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Improving Student Learning Experience in an Engineering Graphics Classroom through a Rapid Feedback and Re-submission Cycle

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Conference

2015 ASEE Annual Conference & Exposition

Location

Seattle, Washington

Publication Date

June 14, 2015

Start Date

June 14, 2015

End Date

June 17, 2015

ISBN

978-0-692-50180-1

ISSN

2153-5965

Conference Session

Topics Related To Engineering Design Graphics Division

Tagged Division

Engineering Design Graphics

Page Count

17

Page Numbers

26.925.1 - 26.925.17

DOI

10.18260/p.24262

Permanent URL

https://peer.asee.org/24262

Download Count

63

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Paper Authors

biography

Vimal Viswanathan Tuskegee University Orcid 16x16 orcid.org/0000-0002-2984-0025

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Dr. Vimal Viswanathan is an assistant professor in the Mechanical Engineering Department at Tuskegee University. He earned his Ph.D. from Texas A&M University. His research interests include design innovation, creativity, design theory and engineering education.

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Maria Calhoun Charlton Tuskegee University

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Abstract

Improving Student Learning Experience in an Engineering Graphics Classroom through the MasteryApproachPictorial representation of three-dimensional objects has been one of the oldest forms of communication.Engineering graphics courses deal with the art of documenting three dimensional objects in two-dimensional format. Prior literature shows that graphics communication is a key skill for an engineer topossess. However, students in engineering graphics classrooms struggle to understand the concepts beingtaught due to a variety of reasons including poor visualization skills, limited class time, huge class sizesand unavailability of simple demonstrations. Most of the schools offer this course in the freshman yearand the class sizes are large. The instructors are typically unable to provide one-to-one instruction tostudents. Often, students also hesitate to ask questions as they are in their freshman year. Once they fail tounderstand the fundamentals of a concept, it propagates throughout the course and the rest of theirengineering curriculum.At Tuskegee University, the instructors of the freshman engineering graphics course implemented amastery approach to teach the course. Mastery approach, in its original form, instructs that students needto learn a concept completely before moving on to the next concept. Due to the limited number of classesavailable in a semester, it is hard to implement this concept in its original form. Hence the instructorschose to implement a variation of the mastery approach. This variation, originally proposed by thePennsylvania State University at Erie, relies on providing additional chances to students to correct theirmistakes and learn a concept completely before they can get any grade on the same. In this approach, theinstructor grades any classwork or homework in a minimum time possible (typically within 2-3 days) andreturns the work to the students. They are given a chance to correct their mistakes in the first attempt andresubmit the work before the next class. In the second attempt, for each mistake they corrected, theyreceive 80% of the marks they lost on the original submission. If a student again commits the samemistakes, the instructor provides them a face-to-face tutorial session and exercises until the studentunderstands the concept. The target of this method is to ensure that students clearly understand all theconcepts before they advance far along the semester.This paper will present a comparison between the mastery approach employed in one section and thetraditional approach employed in the other section (the classes are in progress currently). Theimprovements in students’ spatial visualization abilities, their performances in the class and the resultsfrom an end-of-the course survey will be compared. The paper will also summarize the results andprovide detailed discussions on the observations from these classes.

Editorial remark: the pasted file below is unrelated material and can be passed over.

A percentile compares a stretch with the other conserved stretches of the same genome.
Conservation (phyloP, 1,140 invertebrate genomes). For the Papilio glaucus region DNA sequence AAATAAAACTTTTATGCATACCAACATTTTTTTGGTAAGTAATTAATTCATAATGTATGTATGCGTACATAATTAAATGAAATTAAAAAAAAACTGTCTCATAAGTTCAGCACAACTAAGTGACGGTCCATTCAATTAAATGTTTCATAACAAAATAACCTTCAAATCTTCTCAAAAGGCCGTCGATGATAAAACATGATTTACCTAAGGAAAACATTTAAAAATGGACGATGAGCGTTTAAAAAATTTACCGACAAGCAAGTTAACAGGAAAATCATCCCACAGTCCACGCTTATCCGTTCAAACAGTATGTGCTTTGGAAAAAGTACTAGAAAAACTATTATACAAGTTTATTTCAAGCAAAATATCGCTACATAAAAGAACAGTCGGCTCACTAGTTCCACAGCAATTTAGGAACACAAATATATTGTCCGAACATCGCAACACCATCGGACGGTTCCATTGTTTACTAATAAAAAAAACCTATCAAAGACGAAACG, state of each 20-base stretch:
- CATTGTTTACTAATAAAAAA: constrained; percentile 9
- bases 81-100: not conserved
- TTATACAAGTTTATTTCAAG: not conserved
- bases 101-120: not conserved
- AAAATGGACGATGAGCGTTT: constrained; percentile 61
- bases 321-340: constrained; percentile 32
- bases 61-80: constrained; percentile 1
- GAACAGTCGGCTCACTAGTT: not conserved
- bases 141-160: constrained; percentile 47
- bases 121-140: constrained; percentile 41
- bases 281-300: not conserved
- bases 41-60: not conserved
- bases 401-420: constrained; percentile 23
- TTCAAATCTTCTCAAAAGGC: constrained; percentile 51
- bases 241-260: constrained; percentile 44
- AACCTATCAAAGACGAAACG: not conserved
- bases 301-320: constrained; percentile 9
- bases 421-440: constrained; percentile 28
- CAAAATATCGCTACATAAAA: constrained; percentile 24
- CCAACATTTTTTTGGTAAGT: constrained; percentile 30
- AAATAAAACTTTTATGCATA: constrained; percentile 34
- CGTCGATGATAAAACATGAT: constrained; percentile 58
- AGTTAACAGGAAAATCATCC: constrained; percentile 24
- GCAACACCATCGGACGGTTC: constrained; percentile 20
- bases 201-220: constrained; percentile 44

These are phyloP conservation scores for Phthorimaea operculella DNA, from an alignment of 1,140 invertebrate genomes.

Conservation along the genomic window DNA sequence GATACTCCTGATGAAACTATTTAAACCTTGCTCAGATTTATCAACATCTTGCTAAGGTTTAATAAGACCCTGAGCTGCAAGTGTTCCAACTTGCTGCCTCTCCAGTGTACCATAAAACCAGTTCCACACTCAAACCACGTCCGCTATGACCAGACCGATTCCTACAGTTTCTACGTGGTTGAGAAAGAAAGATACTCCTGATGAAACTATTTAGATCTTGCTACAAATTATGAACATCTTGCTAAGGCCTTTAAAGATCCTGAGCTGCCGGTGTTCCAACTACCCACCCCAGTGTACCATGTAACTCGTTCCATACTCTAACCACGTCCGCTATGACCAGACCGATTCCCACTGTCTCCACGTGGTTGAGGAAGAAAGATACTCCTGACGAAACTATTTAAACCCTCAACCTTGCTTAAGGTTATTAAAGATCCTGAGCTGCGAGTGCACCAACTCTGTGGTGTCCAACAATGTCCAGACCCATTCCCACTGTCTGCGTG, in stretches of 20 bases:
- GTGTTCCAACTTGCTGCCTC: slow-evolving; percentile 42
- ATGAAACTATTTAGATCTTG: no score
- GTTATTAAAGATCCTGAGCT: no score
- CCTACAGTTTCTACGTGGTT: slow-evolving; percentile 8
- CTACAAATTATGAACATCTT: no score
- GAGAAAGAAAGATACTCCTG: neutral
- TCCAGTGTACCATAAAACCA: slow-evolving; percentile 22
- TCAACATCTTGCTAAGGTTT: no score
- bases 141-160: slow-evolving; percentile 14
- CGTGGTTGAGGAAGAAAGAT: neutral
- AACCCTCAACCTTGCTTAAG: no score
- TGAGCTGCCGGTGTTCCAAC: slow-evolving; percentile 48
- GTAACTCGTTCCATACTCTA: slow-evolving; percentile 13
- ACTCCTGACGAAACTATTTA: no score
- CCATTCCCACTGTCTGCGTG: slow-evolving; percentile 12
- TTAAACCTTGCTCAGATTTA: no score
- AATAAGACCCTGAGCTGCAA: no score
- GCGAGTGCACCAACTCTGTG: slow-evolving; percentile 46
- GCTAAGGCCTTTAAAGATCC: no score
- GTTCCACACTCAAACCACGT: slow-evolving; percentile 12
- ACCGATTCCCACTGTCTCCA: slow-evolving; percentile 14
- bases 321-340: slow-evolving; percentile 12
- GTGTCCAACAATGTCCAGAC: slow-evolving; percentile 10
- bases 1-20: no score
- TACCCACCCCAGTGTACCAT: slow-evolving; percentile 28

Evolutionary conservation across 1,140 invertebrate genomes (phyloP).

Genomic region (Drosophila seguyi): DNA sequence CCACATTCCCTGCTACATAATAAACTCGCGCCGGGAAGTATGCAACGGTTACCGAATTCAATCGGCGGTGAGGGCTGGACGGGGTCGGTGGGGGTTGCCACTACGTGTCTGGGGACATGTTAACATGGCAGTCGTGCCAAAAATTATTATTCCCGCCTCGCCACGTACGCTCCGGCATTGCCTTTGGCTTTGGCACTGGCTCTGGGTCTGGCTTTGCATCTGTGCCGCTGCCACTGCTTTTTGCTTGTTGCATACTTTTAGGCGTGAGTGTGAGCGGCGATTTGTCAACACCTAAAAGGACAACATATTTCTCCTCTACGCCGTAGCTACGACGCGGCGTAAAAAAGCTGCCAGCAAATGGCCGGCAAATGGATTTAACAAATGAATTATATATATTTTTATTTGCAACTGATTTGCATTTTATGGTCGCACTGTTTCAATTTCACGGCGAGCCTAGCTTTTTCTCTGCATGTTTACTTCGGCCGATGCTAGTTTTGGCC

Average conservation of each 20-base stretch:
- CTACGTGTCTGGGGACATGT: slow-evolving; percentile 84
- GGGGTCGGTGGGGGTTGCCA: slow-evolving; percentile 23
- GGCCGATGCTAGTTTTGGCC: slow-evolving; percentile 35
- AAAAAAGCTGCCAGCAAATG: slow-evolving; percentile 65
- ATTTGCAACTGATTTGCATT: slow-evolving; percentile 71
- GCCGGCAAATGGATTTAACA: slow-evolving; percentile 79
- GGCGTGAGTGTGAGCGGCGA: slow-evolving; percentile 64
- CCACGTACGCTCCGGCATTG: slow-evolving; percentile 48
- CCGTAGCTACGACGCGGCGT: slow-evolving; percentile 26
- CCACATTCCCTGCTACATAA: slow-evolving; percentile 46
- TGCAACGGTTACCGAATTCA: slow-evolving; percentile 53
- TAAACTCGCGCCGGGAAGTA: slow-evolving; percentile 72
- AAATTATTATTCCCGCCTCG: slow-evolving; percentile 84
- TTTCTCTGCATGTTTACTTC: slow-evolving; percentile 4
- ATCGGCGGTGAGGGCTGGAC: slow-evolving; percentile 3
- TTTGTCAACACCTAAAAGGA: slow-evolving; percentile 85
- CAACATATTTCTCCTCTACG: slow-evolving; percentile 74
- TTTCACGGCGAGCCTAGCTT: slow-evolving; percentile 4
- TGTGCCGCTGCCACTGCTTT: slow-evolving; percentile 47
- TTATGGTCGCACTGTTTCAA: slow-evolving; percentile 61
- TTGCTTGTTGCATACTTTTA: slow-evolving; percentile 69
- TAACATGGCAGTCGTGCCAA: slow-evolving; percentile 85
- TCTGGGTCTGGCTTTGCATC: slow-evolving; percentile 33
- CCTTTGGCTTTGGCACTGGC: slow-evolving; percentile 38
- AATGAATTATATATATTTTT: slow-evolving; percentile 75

Viswanathan, V., & Charlton, M. C. (2015, June), Improving Student Learning Experience in an Engineering Graphics Classroom through a Rapid Feedback and Re-submission Cycle Paper presented at 2015 ASEE Annual Conference & Exposition, Seattle, Washington. 10.18260/p.24262

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